Born in Risca, in the coal-mining district of Monmouthshire, he was one of six children of Thomas and Anne Brace. Brace briefly attended school before starting work at the local colliery, aged 12. He later worked at Celynnen and Abercarn collieries He soon involved himself in trade union activities and politics and in 1890 was elected the local agent for the South Wales Miners Association. He was also elected to Monmouthshire County Council.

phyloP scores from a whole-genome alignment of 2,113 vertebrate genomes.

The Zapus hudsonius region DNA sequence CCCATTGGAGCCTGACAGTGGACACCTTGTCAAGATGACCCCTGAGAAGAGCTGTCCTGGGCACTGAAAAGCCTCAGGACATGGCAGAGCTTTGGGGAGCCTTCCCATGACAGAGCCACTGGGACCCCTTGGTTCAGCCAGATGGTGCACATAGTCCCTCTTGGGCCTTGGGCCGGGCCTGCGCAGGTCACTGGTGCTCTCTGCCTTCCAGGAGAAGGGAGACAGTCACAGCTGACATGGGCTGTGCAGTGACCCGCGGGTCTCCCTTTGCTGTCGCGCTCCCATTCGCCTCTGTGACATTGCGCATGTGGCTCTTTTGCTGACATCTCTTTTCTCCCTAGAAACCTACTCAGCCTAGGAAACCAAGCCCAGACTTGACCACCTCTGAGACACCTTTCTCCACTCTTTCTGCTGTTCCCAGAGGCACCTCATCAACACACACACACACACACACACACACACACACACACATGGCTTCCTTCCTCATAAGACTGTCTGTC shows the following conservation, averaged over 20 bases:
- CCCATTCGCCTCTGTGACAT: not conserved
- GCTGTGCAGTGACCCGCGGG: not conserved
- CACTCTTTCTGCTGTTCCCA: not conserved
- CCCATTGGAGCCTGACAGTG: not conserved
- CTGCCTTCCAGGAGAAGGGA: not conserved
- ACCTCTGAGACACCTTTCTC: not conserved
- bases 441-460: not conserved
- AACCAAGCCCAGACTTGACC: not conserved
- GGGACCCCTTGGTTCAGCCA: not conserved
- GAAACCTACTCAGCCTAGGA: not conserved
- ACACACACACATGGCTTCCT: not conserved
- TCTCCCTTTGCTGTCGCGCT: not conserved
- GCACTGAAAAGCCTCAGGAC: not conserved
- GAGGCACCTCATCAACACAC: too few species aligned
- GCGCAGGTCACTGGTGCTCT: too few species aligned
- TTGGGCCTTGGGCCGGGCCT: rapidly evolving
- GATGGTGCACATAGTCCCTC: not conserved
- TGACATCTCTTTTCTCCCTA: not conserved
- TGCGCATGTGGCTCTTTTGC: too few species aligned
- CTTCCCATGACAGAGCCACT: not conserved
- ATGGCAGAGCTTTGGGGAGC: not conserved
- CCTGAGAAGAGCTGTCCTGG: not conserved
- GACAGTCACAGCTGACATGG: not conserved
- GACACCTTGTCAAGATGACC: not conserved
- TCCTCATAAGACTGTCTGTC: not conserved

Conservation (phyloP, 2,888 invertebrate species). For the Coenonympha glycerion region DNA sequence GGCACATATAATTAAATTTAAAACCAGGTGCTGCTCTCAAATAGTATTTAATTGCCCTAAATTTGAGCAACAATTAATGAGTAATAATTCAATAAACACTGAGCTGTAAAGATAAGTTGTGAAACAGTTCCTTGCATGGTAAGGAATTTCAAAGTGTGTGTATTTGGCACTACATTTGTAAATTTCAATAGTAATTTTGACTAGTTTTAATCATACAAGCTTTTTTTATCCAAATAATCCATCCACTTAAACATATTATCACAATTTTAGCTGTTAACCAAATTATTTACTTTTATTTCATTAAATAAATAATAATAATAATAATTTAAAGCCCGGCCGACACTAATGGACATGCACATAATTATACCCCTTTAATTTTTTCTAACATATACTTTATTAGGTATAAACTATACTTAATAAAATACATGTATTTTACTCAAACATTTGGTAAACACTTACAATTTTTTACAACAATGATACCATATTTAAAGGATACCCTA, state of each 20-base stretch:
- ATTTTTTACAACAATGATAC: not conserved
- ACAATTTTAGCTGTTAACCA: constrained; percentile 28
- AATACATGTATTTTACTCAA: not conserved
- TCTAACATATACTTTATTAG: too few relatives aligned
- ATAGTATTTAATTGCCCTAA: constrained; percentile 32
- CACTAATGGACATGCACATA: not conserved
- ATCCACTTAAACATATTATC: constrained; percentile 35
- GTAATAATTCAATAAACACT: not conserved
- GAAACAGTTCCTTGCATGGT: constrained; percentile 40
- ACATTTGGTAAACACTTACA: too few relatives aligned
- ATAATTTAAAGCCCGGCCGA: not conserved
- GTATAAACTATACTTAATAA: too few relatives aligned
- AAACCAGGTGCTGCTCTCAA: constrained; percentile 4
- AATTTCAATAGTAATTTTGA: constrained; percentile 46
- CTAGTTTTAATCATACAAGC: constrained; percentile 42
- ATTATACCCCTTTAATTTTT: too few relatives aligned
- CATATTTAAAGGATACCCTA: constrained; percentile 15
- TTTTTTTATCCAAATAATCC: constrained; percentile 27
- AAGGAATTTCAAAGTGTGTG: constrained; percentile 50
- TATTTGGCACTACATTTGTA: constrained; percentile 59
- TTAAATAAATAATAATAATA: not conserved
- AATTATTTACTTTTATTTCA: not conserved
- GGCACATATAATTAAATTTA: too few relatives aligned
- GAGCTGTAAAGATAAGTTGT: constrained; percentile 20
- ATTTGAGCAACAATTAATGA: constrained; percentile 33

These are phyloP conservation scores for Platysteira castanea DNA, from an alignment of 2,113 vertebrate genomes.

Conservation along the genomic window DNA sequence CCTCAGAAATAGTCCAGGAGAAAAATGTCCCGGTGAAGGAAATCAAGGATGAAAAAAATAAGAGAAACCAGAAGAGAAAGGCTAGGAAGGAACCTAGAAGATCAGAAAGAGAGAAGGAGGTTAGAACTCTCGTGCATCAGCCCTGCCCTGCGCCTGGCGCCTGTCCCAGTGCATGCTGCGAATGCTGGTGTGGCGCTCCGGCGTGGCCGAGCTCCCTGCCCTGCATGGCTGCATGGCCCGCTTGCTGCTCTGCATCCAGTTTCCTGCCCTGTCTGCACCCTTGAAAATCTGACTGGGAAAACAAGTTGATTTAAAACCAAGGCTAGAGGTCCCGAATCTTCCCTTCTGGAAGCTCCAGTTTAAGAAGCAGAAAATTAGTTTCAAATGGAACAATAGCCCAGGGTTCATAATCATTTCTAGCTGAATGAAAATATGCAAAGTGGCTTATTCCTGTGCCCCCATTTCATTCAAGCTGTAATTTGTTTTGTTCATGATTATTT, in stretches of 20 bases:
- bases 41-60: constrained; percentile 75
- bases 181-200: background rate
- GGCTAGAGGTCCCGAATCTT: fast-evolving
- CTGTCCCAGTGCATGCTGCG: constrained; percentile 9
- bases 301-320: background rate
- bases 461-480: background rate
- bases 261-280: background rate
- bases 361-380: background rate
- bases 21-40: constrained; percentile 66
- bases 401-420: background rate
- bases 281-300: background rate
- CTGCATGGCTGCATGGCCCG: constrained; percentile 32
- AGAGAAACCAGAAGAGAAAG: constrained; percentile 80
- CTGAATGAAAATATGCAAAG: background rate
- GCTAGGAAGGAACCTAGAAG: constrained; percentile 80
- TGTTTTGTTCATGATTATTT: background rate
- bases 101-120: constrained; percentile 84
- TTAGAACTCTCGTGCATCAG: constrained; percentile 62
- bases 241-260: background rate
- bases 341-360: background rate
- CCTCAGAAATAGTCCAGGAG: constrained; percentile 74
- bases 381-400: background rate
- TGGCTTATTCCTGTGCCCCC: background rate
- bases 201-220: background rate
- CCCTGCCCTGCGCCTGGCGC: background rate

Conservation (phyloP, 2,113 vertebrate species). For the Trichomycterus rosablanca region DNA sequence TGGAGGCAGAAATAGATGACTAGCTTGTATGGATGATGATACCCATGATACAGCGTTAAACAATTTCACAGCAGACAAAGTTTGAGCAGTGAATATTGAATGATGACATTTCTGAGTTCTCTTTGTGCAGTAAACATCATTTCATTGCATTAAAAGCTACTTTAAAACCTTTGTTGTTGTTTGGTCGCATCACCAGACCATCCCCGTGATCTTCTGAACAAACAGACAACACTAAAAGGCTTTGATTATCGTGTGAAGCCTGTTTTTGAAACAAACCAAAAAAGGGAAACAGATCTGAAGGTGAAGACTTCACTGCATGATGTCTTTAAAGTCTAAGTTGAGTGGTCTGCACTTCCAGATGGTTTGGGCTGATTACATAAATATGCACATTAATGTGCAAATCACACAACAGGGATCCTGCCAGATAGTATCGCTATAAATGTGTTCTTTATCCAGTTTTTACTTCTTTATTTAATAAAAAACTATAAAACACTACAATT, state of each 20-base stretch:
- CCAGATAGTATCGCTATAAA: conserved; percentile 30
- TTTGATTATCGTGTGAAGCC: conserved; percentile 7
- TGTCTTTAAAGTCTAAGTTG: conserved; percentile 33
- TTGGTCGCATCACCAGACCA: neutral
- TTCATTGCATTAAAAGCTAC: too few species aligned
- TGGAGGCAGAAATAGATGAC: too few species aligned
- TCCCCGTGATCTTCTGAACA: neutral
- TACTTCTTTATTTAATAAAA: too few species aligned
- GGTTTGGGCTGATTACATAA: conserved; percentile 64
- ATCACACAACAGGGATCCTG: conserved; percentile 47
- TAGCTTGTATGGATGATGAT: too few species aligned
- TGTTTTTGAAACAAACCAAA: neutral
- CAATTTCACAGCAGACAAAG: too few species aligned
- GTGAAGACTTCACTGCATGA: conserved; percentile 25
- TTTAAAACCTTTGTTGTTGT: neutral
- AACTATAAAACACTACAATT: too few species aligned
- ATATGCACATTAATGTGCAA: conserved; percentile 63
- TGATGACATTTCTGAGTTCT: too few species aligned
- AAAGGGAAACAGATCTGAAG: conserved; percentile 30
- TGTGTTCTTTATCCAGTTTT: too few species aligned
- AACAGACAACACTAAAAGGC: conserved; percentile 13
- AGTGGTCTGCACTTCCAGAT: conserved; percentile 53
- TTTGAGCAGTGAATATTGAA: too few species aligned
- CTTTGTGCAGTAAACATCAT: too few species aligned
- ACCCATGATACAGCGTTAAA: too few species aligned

Brace was an early advocate of a single union for all of Britain's colliers, an issue in which he clashed with William Abraham. Folowing the Welsh coal strike of 1898 the Miner's Association became part of the new South Wales Miners Federation, and Brace was elected its first vice-president. He was later to the union's president from 1912-1915.